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Cascading failure of the aorta - The role of collagen degradation in the development of aortic dissection


   Department of Mechanical, Aerospace & Materials Engineering

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  Dr R Akhtar, Dr J Madine  No more applications being accepted  Self-Funded PhD Students Only

About the Project

The aorta is the largest conduit for blood flow in the human body and vital for cardiovascular health. Aortic dissection (AD) occurs when there is a split in the wall of the aorta, resulting in the creation of an artificial channel for blood flow, which can lead to rupture. AD is a devastating, life-threatening condition which is associated with a high mortality rate often in young patients with no prior relevant medical history.

The properties of the aorta are governed by its extracellular matrix (ECM) components, in particular, collagen, elastin and glycosaminoglycans. There is still a lack of understanding about the underlying mechanisms that lead to AD. A concerted effort is needed to better understand the role of different ECM components in the development and propagation of AD. A recent numerical modelling study has suggested that a local build-up of strain energy followed by a cascade failure of inhomogeneously distributed interlamellar collagen fibres can be implicated in the development of AD [1]. This fits with research which has demonstrated the link between that fluoroquinolones, a widely used class of antibiotics, and the development of aortic dissection [2]. Fluoroquinolones are linked to collagen degradation and this further highlights the role of collagen in AD development. 

The objective of this inter-disciplinary PhD project is to investigate the role of collagen degradation in the development of, and progression of AD. The specific objectives of this PhD are:

-      To develop an in vitro model for AD and explore the role of collagen degradation

-      To characterise the nano- and micro-scale structural organisation of collagen fibres in AD tissue.

-      To relate structural and biomechanical properties in dissected aortic tissue.

In this project, a number of high spatial resolution techniques will be applied to study multi-scale structural features and mechanical properties of aortic tissue. To determine topographical and biomechanical alterations in AD, we will employ advanced atomic force microscopy (AFM) based PeakForce Quantitative Nanomechanical Mapping (PFQNM) technique to investigate nano-scale changes associated with collagen-degradation. PFQNM enables the co-localization of ultrastructural and mechanical properties with a high resolution. Optical microscopy, SEM and TEM will be utilized to observe the nano-/micro-structure of the aorta, focusing on collagen fibril organization..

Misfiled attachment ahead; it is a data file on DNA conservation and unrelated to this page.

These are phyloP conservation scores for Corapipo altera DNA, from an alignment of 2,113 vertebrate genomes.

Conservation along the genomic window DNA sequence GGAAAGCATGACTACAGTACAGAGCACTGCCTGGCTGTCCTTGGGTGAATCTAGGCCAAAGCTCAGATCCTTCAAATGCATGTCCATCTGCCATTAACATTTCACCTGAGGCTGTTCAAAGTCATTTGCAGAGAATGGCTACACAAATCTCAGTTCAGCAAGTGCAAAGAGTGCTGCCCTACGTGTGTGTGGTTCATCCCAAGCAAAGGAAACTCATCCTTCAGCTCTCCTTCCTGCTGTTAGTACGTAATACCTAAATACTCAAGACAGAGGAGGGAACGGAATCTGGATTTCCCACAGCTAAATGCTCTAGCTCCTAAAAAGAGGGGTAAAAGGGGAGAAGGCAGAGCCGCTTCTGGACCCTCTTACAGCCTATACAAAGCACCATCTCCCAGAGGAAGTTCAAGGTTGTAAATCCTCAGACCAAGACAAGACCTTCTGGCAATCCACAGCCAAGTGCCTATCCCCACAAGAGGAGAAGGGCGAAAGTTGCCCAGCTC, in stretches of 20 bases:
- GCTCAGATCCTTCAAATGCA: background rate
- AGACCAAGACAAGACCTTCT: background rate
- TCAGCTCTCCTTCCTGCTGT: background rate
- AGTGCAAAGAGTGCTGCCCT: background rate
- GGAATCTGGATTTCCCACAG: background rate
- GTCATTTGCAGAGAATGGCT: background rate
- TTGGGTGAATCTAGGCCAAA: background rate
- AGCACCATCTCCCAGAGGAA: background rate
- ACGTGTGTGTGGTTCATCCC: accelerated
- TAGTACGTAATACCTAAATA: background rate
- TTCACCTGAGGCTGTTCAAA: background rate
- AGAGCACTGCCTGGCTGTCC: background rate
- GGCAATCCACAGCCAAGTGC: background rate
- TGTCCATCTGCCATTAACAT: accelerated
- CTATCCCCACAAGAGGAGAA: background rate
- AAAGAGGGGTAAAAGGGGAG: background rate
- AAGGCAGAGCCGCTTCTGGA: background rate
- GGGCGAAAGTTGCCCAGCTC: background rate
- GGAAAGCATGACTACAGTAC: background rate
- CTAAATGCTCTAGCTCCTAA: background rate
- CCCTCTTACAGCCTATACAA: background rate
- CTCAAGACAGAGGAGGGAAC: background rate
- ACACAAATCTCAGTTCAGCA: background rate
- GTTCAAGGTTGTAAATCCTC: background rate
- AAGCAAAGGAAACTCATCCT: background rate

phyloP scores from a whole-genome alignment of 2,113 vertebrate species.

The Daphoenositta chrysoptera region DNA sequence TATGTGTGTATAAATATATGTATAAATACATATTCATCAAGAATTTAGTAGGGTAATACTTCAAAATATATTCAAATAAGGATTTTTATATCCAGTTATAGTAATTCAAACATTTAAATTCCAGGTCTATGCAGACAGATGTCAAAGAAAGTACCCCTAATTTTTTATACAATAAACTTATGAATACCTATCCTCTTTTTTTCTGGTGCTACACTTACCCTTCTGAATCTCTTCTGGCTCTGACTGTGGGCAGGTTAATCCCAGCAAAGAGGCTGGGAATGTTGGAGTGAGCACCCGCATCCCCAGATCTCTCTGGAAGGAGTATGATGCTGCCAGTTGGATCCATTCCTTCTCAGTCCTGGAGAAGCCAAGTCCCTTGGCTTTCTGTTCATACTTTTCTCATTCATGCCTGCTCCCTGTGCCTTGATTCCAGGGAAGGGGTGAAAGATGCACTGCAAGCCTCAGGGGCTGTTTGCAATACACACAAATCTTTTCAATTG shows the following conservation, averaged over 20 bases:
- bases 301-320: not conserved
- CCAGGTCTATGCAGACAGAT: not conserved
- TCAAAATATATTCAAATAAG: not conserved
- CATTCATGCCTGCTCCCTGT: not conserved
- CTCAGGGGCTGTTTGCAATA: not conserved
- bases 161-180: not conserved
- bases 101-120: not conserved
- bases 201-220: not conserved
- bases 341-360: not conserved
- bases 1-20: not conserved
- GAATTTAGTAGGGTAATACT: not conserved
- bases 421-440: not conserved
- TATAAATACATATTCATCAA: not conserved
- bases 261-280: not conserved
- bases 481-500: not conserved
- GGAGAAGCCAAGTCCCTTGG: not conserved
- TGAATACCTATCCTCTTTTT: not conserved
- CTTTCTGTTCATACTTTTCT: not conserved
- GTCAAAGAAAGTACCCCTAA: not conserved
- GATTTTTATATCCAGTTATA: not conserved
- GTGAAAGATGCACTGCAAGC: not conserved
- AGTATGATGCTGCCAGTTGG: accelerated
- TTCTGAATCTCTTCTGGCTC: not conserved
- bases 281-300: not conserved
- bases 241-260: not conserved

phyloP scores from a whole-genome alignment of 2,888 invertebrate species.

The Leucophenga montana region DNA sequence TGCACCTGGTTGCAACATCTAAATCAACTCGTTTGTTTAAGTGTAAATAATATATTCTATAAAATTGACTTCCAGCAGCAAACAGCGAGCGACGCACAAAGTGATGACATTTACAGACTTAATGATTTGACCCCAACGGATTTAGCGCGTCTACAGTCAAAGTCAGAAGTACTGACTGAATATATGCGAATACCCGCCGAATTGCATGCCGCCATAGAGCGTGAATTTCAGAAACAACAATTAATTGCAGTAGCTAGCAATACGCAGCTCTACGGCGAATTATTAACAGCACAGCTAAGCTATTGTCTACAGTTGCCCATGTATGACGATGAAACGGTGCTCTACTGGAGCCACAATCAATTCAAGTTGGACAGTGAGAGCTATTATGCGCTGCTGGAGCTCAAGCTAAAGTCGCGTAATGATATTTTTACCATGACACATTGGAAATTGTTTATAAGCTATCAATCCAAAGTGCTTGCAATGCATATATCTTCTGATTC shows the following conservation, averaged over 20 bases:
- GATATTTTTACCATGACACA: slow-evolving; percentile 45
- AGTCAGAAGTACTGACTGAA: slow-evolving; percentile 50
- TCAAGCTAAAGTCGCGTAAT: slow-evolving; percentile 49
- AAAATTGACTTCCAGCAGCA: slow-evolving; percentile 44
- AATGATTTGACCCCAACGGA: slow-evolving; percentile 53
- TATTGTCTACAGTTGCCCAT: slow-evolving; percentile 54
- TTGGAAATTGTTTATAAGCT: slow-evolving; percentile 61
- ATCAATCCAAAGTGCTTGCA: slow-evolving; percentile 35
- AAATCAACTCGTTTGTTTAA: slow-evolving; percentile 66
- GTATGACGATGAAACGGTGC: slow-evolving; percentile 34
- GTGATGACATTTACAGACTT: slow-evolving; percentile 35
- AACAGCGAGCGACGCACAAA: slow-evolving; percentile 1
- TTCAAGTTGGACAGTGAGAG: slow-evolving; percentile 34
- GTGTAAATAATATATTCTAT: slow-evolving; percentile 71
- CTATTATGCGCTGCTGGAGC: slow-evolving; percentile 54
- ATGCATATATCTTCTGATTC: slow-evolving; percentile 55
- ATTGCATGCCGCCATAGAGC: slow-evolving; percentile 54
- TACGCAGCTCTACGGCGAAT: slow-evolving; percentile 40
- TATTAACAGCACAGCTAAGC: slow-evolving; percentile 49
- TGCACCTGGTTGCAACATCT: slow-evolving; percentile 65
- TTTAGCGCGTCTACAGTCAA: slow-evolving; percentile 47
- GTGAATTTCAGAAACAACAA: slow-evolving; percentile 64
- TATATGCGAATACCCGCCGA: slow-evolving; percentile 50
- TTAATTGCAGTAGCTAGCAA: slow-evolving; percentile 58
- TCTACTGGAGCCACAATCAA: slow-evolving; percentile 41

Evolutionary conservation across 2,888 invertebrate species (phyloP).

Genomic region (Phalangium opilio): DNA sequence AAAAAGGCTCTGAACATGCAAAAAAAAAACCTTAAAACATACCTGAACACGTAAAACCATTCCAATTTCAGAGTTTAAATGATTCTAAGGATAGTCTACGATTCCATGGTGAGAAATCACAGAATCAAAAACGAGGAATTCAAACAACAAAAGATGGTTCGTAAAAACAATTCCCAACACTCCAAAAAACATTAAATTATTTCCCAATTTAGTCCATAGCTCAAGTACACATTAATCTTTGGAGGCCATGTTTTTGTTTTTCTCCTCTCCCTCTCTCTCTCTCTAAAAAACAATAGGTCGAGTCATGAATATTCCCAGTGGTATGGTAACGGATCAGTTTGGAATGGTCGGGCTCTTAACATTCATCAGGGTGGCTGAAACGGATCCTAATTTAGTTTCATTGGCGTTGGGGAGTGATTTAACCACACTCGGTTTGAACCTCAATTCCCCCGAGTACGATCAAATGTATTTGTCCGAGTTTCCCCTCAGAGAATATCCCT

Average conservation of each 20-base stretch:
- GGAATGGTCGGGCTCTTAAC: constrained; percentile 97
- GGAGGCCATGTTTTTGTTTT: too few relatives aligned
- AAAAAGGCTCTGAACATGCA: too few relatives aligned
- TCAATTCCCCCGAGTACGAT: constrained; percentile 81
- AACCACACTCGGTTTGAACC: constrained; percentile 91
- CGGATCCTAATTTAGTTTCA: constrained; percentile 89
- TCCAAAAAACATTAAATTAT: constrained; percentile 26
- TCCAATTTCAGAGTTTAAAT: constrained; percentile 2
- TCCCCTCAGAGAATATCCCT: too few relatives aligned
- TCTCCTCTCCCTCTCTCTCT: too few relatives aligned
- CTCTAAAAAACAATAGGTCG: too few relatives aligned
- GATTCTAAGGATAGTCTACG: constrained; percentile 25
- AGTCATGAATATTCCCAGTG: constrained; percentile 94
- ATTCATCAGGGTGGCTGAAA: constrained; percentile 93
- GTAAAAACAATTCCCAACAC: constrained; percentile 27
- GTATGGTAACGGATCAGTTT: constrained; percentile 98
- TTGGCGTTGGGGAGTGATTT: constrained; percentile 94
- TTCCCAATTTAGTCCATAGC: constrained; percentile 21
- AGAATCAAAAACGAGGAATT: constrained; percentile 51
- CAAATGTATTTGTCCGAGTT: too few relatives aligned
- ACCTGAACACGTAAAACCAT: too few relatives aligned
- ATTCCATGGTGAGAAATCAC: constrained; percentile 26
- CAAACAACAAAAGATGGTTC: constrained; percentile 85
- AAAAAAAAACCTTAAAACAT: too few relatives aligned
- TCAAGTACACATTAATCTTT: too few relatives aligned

This will not only aid understanding of the mechanisms that lead to the development of aortic dissection, hence enabling the development of therapeutics but also result in better approaches for antibiotic use.

The successful candidate will join the LABB Group (Liverpool Aortic Biomechanics and Biochemistry Research Group), www.labb-group.com, a multidisciplinary group with expertise in aortic biomechanics, biochemistry and surgery. The LABB group has members from University of Liverpool, Royal University Liverpool Hospital and Liverpool Heart and Chest Hospital. 

For any enquiries, please contact Dr Riaz Akhtar on: [Email Address Removed]

To apply for this opportunity, please visit: https://www.liverpool.ac.uk/study/postgraduate-research/how-to-apply/ and click the 'Ready to apply? Apply now' button.


Funding Notes

This project is for self-funded students only, for example, through government-awarded scholarships. Tuition fees can be found on the following page: https://www.liverpool.ac.uk/study/postgraduate-research/fees-and-funding/fees-and-costs/
Bench fees will be £4000 per annum.

References

[1] Xunjie et al., Avalanches and power law behavior in aortic dissection propagation. Science Advances 6.21 (2020): eaaz1173.
[2] Dong et al., Association of Infections and Use of Fluoroquinolones with the Risk of Aortic Aneurysm or Aortic Dissection. JAMA Intern Med. 2020;180(12):1587–1595.
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